NEW YORK, NY.- Stephen Haller Gallery
announces that Incredulity, a major artwork by Nobu Fukui, has been acquired by the New Britain Museum of American Art.
Thanks to support from the Paul W. Zimmerman Purchase Fund the 94 x 144 inch collage painting, called a masterpiece by New Britain Director Douglas Hyland, will become part of the museums extraordinary permanent collection.
In an Art in America profile of the artist, critic Carter Ratcliff wrote that Fukuis process blends virtuoso control over his materials with an inexhaustible willingness to improvise.
Paint, collage, three-dimensional beads these are some of the ingredients of this exciting work of art. Benjamin Genocchio in The New York Times wrote of Fukuis work: like bubbling cauldrons of imagery. It is part Pop Art, part potpourri
In its decision to purchase the work, the NBMAA engaged the opinions of its entire staff and the general public. Viewers to the museum, from adults to the very young, penned overwhelmingly positive responses to the artwork.
Of the Acquisitions Committee Meeting, Assistant Curator Anna Rogulina wrote: The Committee unanimously voted in favor of the purchase, citing its incredible scale, technical mastery, as well as visual and symbolic richness. Simply, it is a work that stops you in your track and inspires you to look, and look again.
The first US museum dedicated to American art, the museum is set on the edge of a majestic Frederick Law Olmsted-designed park in Connecticut. The museums collection ranges from Gilbert Stuart to John Singer Sargent, Mary Cassatt to Romare Bearden, Georgia OKeeffe to Andy Warhol right up to cutting edge contemporary artists. Under the leadership of Director Hyland, the NBMAA is in the process of a major building expansion to house its growing collection.
Nobu Fukuis Incredulity is currently on view at the museum. Fukuis work is also on exhibit at the Bates College Museum of Art in Remix, and his solo New York City exhibition opens at Stephen Haller Gallery in Chelsea on March 13th and runs through April 19th.
Fukuis work reads as non-objective painting at a distance, yet on closer observation intrigues with surprising imagery that suggests narrative. The eye plays across the surface of his work as if watching a video game in giddy visual delight. Paint, collage, three-dimensional beads: these are some of the ingredients of this exciting work. Benjamin Genocchio in the New York Times wrote: In fact, some works are so densely layered that they are a bit like bubbling cauldrons of imagery. It is part Pop Art, part potpourri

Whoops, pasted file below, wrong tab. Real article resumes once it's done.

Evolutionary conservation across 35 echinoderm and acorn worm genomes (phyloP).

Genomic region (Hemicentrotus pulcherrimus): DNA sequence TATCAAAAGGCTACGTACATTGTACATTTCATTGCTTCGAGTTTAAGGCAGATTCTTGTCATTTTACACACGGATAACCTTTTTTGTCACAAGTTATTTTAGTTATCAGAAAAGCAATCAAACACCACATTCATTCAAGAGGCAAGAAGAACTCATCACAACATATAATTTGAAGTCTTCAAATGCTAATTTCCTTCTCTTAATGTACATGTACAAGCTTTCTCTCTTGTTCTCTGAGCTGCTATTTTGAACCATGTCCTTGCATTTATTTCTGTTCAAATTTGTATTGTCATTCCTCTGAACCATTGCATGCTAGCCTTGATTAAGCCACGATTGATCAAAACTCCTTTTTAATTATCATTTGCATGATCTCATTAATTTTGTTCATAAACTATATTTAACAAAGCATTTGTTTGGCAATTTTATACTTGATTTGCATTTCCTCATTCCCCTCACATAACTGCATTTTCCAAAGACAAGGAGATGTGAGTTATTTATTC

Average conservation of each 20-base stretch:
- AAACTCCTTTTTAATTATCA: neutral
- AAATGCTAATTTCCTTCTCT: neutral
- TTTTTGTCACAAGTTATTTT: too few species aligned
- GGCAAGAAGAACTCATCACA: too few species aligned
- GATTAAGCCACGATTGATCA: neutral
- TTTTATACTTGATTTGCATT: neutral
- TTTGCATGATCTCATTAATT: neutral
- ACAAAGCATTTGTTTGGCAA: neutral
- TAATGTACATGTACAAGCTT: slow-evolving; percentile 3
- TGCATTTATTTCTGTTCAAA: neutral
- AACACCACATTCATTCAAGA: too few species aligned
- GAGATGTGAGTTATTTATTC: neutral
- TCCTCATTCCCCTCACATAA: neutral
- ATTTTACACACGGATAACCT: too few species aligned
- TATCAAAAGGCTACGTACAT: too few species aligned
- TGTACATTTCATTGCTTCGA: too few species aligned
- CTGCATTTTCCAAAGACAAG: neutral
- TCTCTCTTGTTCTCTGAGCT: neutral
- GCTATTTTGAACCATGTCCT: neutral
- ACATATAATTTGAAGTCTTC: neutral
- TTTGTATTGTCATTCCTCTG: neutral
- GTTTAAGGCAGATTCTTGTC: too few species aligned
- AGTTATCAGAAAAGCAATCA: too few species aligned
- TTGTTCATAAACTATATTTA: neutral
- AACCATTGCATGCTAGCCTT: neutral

Fukuis work makes brilliant use of the instant recognition of iconic popular imagery: a shorthand for the tropes of our daily lives gathered from art magazines, anime and cartoons, news, and popular culture. And in this new series he uses many distinctly American archetypes. There has always been a push-pull in Fukuis collage-based paintings of the last few years a sensation of almost falling into the celestial spaces of the early series, or of being drawn in to the densely packed imagery of his Art in America or Superheroes series. In this quicktime of social media our shorthand of texting and images accelerates.
Some of these new works include focal points which draw the attention of the viewer in like a vortex. Fukuis distinctly fresh approach creates a kind of Pollock-like frenzy of color, re-inventing action painting with a Hadron Collider of images.
Fukui has always grounded his collage paintings in a first layer of newspaper which he leaves visible, wrapped around the sides of the work. This grounds his work in the quotidian texts and visuals of our daily lives the currency of exchange the detritus of the collective unconscious that has become ever more universal in the social networks of our contemporary life.
Born in Japan, Nobu Fukui lives and works in New York.